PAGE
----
Though Clinical Depression is a mental health illness, its symptoms and accompanying conditions can affect all parts of the body. Individuals with Clinical Depression experience physical and medical health problems that range from mild to life-threatening. Some of these issues are direct symptoms of depression, while others arise because of depression’s effect on your diet, sleeping habits, and lifestyle. No matter what, the physical and medical problems that accompany depression are serious issues. Without professional help, these problems only get worse.
Fortunately, getting help for your Clinical Depression also treats the physical symptoms of depression. Learn more about the ways that Clinical Depression can lead to physical and medical problems—and how a Licensed Clinical Psychologist can help—with this guide.
Problems With the Digestive System
Clinical Depression affects appetite, nutritional habits, and the performance of the digestive system. There are several ways for depression to harm digestion, all of which result in serious consequences if left untreated.
One issue stems from the fact that many people develop negative eating habits in an attempt to cope with the negative emotions and experiences of depression. Individuals who overeat or binge on food because of depression can experience the health problems associated with overeating, such as obesity or type 2 diabetes.
On the other hand, you might lose your appetite and eat less because of depression. This can lead to malnutrition, fatigue, and other issues. Poor nutritional habits cause stomachaches, cramps, constipation, and other issues in the digestive system. These changes in eating behavior can also lead to the development of an Eating Disorder, which in turn creates its own dangerous physical and medical issues.
Those with depression have elevated levels of cortisol, a stress hormone. The close link between stress and Clinical Depression creates a greater risk for heart disease and other cardiovascular issues. Increased stress hormones speed up heart rate and cause blood vessels to tighten. These prolonged effects of stress create dangerous issues throughout the cardiovascular system.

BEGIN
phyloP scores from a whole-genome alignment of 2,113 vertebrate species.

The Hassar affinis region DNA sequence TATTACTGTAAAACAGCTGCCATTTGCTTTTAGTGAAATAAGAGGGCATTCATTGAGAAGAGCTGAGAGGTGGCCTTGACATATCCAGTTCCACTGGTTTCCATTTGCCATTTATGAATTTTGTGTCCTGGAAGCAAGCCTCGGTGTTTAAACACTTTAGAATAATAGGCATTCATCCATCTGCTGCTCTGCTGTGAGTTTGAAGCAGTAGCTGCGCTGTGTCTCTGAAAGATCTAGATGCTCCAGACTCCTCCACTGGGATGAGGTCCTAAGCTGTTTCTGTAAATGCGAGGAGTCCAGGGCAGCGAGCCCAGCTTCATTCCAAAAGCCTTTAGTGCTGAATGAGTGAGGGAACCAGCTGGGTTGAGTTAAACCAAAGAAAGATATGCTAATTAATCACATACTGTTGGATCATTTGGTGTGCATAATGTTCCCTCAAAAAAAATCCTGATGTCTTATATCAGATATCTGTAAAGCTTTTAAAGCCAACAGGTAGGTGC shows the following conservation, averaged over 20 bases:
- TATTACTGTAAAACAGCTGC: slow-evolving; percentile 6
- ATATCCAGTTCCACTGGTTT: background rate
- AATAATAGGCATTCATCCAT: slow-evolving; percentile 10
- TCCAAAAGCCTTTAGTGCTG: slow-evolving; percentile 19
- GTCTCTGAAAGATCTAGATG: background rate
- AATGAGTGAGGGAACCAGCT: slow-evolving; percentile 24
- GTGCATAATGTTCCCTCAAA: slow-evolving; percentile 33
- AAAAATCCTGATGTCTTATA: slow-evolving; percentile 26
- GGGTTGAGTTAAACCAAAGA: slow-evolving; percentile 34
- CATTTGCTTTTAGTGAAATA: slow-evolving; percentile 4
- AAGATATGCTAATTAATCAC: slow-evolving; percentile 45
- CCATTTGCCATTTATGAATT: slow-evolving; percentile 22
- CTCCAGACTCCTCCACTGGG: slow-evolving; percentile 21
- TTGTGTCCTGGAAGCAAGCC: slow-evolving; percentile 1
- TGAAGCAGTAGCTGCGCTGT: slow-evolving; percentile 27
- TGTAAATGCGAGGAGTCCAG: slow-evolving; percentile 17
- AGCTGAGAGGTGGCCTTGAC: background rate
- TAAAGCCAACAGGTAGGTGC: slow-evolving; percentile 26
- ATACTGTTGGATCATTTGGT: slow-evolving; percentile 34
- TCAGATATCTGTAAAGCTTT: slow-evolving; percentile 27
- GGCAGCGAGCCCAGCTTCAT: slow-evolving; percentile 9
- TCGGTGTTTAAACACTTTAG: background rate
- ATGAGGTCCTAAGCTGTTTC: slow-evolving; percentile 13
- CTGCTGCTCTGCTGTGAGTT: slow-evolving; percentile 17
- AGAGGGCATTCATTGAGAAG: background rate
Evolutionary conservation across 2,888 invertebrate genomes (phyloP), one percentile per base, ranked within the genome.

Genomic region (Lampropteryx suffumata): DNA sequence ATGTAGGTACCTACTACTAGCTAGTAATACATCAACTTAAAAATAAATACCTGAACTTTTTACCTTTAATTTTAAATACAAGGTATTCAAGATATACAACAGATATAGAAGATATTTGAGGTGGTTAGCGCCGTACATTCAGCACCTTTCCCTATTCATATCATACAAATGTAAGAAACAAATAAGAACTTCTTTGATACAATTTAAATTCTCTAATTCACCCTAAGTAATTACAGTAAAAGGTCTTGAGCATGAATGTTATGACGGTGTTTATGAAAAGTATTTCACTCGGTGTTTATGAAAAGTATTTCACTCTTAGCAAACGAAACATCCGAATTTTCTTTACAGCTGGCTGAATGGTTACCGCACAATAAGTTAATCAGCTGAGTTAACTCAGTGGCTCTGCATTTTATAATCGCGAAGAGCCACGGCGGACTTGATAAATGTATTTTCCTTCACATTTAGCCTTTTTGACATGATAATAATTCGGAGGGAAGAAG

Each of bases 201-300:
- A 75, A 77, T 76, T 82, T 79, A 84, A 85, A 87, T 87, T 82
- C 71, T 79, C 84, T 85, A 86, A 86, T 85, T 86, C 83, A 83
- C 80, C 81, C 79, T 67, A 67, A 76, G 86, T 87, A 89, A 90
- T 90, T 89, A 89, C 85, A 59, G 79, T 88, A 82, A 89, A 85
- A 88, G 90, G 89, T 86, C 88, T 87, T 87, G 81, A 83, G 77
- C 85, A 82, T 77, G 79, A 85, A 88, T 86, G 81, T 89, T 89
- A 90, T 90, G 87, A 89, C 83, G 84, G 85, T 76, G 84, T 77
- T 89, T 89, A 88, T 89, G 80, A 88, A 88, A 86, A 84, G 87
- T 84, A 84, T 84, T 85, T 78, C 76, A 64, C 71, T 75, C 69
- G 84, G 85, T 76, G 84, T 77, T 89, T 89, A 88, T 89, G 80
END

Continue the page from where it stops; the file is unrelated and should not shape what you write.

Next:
Some depression-related cardiovascular issues also stem from the poor nutrition discussed above. Weight gain from unhealthy eating behaviors can lead to raised blood pressure, high cholesterol, and a greater risk of heart disease.
Depression does more than simply cause cardiovascular issues. Individuals with Clinical Depression are also at a greater risk of dying after a heart attack. The physical, mental, and medical stress of depression leave the body more vulnerable to heart disease and increase mortality rates for those who experience cardiovascular issues.
Many of the physical and medical problems associated with Clinical Depression revolve around the brain and the central nervous system. For example, headaches and migraines are common symptoms of depression.
Other issues stem from abnormal functioning in neurotransmitters. Serotonin levels are a significant example of this. As one of the body’s most essential neurotransmitters, serotonin modulates neural activities that affect a wide range of neuropsychological processes. Clinical Depression can create lower levels of serotonin, which in turn lowers pain tolerance and makes you more sensitive to back pain and other body aches. Altered serotonin levels are also associated with changes in sleep patterns, sex drive, and more.
Insomnia and the Effects of Sleep Problems